Wine:  Chianti Classico is the longest established viticultural region in Chianti and part of the larger wine region called Tuscany.  The vineyards of Chianti Classico cover almost all of the land between the cities of Florence and Siena. And Sangiovese is the star of these vineyards. It is an iconic landscape recognizable to most anyone even with little more than a passing knowledge of Italy.  This area is the quintessential Italy. This San Felice blend is 80% Sangiovese and 20% other native grapes.

Il Grigio Chianti

Tasting Notes:  A dark, ruby red color. On the nose one gets a fragrant assortment of spices … mace, nutmeg and vanilla. A rich, diverse palette of flavors including sweet earth, chocolate and several layers of fruits … plum, black raspberry, and fig all wrapped in exquisite vanilla. And a warm, lingering finish of chocolate fig … is there such a flavor? Luscious … this is one of the finest Chianti Classicos we have ever tasted! The wine complements the two cheeses, and the olives bring out the sweet earth notes of the wine.

Other Foods That Pair Well with Chianti Classico:  Bolognese (Pasta with Meat Sauce), Pizza, Grilled Lamb or Steak, Lasagna

Other Wines That Pair Well with Two-Cheese Pasta:  Barbera, Montepulciano, Sangiovese, Rioja

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Grilled Chicken … with a Chardonnay From a Napa Valley Legend

Pairing:  Wood Charcoal Grilled Chicken paired with a 2011 Grgich Hills Estate Napa Valley Chardonnay

Food:  Everyone has a favorite grilled chicken recipe they can’t wait to use as winter lets go and the weather starts getting warmer (and the black flies starting swarming!). For years, our go-to recipe for the marinade-basting sauce was composed of olive oil, ketchup, maple syrup, worcestershire sauce, and chili powder. Good stuff … great with a Zinfandel. A few years ago, however, our younger son turned us on to an entirely different take on grilled chicken with a recipe he invented from bits and pieces found on the internet and through his own experimentation. A chip off the old block!

He combines 2 minced cloves of garlic, 1 T chopped fresh ginger, 2 tsp salt, 1 tsp pepper, 2 T canola oil, 1 T honey, and 6 T fresh lime juice (3 limes). Mix thoroughly and marinate the pieces of chicken (about 3 and 1/2 pounds) for about 5 hrs in the mixture, turning occasionally. Grill over a wood charcoal fire for best results. Fantastic! Works really well with pork, too. Serve it with your favorite potato salad and coleslaw.

Grilled Chicken

Wine:  The Grgich name is legendary in the annals of California winemaking. Mijenko “Mike” Grgich crafted the Chardonnay that won “The Judgment of Paris“, the famous France vs California wine competition held in 1976. The results of this blind tasting done by an all-French panel of wine experts elevated the then little appreciated California wine industry to the world-class status it holds today. Grgich Hills continues this tradition of crafting fine wines with this exceptional 2011 Chardonnay from the Napa Valley.

Grgich Hills Chardonnay

Tasting Notes:  A pretty golden-colored wine with a slightly greenish tint. The sweet smell of ripe cantaloupe melon infused with honeysuckle nectar. One could be content just smelling this lovely wine, but do taste it. The combined flavors of ripe melon and peaches, with a “squirt” of lime juice. I kid you not! The lime notes of both the chicken and the wine all spin together into a marvelous dining experience. Outstanding!

Other Wines That Pair Well with This Grilled Chicken: Sauvignon Blanc, Pinot Grigio, Sparkling Wine, Dry Riesling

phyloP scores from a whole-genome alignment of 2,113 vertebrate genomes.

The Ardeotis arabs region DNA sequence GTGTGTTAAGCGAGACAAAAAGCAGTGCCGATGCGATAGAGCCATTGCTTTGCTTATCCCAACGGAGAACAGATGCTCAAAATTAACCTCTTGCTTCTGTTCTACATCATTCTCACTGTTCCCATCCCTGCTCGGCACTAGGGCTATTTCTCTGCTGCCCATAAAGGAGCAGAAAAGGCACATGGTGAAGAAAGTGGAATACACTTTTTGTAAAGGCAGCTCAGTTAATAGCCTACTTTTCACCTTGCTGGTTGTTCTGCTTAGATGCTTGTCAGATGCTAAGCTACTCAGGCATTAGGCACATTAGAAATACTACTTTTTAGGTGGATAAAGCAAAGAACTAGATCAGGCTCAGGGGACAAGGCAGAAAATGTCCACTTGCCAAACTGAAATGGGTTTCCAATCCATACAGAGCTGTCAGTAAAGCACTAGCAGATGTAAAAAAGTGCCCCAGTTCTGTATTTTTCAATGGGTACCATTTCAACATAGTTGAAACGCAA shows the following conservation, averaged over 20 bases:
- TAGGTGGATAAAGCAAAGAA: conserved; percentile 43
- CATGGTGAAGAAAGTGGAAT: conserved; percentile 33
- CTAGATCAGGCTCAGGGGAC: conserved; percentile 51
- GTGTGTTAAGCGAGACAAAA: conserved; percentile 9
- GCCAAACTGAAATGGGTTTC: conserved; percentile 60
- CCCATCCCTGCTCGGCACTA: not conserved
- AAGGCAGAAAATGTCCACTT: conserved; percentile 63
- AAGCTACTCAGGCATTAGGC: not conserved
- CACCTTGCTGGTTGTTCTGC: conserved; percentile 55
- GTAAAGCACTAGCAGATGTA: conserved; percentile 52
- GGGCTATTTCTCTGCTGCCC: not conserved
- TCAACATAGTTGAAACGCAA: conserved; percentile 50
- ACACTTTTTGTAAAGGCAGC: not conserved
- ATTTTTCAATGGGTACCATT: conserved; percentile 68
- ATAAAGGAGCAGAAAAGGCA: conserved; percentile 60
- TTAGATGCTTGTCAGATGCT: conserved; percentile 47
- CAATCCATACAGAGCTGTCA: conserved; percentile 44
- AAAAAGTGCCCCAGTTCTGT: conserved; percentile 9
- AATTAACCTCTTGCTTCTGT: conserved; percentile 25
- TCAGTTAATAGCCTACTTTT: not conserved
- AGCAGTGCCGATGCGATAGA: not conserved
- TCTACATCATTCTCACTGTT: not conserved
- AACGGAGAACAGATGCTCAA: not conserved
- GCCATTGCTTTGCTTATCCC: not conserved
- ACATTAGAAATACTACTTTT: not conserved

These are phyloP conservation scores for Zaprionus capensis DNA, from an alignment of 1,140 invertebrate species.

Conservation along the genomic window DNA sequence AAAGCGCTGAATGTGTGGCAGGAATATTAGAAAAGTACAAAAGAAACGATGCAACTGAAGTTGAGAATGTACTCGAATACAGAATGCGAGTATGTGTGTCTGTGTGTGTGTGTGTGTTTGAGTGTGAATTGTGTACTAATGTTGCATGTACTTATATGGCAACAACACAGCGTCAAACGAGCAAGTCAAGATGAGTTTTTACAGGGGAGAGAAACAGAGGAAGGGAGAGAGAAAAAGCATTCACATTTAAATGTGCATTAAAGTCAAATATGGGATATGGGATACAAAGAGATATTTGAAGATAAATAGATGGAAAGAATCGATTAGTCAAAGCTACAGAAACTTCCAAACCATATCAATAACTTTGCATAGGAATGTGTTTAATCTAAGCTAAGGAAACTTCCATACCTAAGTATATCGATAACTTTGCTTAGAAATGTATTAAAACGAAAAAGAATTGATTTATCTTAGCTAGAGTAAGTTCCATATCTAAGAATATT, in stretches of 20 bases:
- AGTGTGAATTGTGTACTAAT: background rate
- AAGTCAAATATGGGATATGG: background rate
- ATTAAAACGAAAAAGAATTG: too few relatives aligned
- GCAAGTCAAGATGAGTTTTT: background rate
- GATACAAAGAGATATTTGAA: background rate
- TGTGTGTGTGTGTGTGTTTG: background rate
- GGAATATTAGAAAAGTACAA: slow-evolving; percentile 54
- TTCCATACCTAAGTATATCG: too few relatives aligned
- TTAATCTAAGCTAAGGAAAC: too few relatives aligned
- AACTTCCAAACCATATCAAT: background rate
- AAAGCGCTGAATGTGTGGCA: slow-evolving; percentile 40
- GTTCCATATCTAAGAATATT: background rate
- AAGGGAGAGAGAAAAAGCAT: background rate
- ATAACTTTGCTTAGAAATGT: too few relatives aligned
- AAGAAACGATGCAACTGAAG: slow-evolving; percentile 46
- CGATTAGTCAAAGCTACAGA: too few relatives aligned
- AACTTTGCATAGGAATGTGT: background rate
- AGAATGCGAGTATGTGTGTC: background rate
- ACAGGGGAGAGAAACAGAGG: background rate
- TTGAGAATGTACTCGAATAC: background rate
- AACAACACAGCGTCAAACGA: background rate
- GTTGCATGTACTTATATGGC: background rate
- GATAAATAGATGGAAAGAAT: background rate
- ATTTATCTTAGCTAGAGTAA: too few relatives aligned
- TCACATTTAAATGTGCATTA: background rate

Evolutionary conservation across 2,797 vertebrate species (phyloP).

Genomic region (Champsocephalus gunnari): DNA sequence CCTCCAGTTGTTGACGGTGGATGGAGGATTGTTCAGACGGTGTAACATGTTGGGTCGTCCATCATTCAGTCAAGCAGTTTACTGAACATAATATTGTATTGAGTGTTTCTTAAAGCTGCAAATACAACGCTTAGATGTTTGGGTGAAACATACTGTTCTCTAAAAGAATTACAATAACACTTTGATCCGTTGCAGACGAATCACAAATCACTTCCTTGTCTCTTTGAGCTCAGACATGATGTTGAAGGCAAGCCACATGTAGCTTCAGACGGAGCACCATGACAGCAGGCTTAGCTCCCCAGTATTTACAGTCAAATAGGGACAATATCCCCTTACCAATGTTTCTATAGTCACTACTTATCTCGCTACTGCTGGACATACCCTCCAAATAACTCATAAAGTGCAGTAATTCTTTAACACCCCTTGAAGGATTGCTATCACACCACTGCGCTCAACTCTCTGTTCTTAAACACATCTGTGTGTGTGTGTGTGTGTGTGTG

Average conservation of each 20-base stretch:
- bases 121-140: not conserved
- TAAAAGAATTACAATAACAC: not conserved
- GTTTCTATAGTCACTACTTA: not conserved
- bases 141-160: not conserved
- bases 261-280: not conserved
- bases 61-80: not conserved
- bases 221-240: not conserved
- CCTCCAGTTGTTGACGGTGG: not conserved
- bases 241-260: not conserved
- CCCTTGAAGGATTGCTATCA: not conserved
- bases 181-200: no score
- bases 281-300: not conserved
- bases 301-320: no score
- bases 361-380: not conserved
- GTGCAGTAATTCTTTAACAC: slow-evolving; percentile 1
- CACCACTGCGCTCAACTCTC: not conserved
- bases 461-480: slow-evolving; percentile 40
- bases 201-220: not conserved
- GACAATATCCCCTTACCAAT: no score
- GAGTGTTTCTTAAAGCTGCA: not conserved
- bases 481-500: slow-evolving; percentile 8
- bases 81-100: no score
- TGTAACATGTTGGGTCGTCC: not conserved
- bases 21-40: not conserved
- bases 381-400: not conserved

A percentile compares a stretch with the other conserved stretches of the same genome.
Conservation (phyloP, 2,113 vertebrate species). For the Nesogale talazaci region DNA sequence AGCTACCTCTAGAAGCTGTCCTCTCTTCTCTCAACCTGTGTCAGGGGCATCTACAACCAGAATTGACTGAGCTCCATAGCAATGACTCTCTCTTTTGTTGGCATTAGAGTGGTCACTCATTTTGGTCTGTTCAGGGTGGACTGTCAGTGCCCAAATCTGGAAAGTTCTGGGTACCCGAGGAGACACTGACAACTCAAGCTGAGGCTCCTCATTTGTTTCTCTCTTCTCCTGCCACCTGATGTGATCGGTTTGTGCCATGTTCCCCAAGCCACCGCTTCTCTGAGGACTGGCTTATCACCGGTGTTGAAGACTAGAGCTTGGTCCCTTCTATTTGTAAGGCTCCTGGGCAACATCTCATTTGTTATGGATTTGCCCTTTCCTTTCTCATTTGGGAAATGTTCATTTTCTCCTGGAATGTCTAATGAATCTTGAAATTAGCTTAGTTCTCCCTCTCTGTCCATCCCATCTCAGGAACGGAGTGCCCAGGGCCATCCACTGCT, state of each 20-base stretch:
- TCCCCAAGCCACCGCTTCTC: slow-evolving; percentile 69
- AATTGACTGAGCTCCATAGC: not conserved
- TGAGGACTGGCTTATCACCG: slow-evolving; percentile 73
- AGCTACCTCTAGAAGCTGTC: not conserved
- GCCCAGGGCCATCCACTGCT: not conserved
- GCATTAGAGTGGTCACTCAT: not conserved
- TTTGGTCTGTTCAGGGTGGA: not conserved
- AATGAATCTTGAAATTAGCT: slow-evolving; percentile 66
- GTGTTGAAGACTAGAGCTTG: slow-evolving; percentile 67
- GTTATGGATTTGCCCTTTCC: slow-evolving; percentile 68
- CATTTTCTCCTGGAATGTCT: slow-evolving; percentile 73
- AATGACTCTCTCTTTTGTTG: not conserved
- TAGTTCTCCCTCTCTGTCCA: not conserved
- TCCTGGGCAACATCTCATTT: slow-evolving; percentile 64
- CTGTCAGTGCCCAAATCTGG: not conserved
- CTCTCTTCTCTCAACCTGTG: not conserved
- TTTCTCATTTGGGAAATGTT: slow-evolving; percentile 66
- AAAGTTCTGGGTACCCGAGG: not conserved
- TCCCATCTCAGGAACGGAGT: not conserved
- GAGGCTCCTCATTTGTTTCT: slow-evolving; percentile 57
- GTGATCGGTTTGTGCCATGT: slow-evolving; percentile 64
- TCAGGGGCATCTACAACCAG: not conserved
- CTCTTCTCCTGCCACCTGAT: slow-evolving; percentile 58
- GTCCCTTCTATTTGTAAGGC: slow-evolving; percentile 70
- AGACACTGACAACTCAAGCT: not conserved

Other Food That Pairs Well with Grgich Chardonnay:  Crab Dishes, Mushroom Risotto, Grilled Swordfish or Halibut or Salmon

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Scalloped Oysters … with a South African Rose

Pairing:  Sunny Acres Scalloped Oysters Paired with 2014 Big Flower Rosé

Food: A couple of interesting things about this meal. First, this recipe for Scalloped Oysters dates back to the early 1900’s. It is from Haydn Pearson’s 1953 Country Flavor Cookbook. In the book, Pearson fondly remembers his boyhood and this delicious oyster dish his mother made with butter, cream, and cracker crumbs. The link to the recipe is here.

Secondly, the raw oysters used for this dish (Merry Oysters from Duxbury, MA and Wiley Point Oysters from Damariscotta, ME) were bought fresh at Sanders Fish Market in January, and put into our freezer, unopened, still raw in their shells. Three months later, we removed them from the freezer, partially thawed them, shucked them and used the fresh oyster meat and liquid to make the recipe. Talk about an easy preservation method! We’ve also eaten them raw this way … taste just like fresh raw oysters!

Scallopped Oysters

Wine:  Big Flower is a tiny winery (only 13 acres) located in the breathtakingly gorgeous Stellenbosch region of South Africa. They make a lovely rosé from a very unusual combination of grapes … 2/3 Petit Verdot and 1/3 Chenin Blanc. Petit Verdot is an ancient variety believed to have been planted by the early Romans in the area of Bordeaux. For many years, it was a principal component of red Bordeaux wine … until the vineyards were almost wiped out by the phylloxera blight in the late 1800’s. Today, it is but a minor element in Bordeaux wine, almost exclusively in the Medoc region of Bordeaux. Of late, winemakers in different parts of the world (e.g., California) are experimenting with Petit Verdot as a single varietal wine instead of just a blending wine. Chenin Blanc is a widely grown grape in South Africa, indeed it is one of the signature wines of that country. The innovative combination of these two grapes in the Big Flower rosé is dynamite!

Big Flower Rose

Tasting Notes:  A beautiful salmon-colored rosé wine. A hint of strawberry on the nose, and a delicate flavor of strawberry and blueberry combined with some bright, pleasant acidity make for a delightful dry wine. Really goes well with the buttery taste of the scalloped oysters.

Other Wines That Pair Well with Scalloped Oysters:  Chardonnay (California), Champagne, Châteauneuf-du-Pape (white), Chablis (France)

Other Foods That Pair Well with Rosé:  Crab Salad, Grilled Shrimp, Tuna Salad, Green Salad, Pâté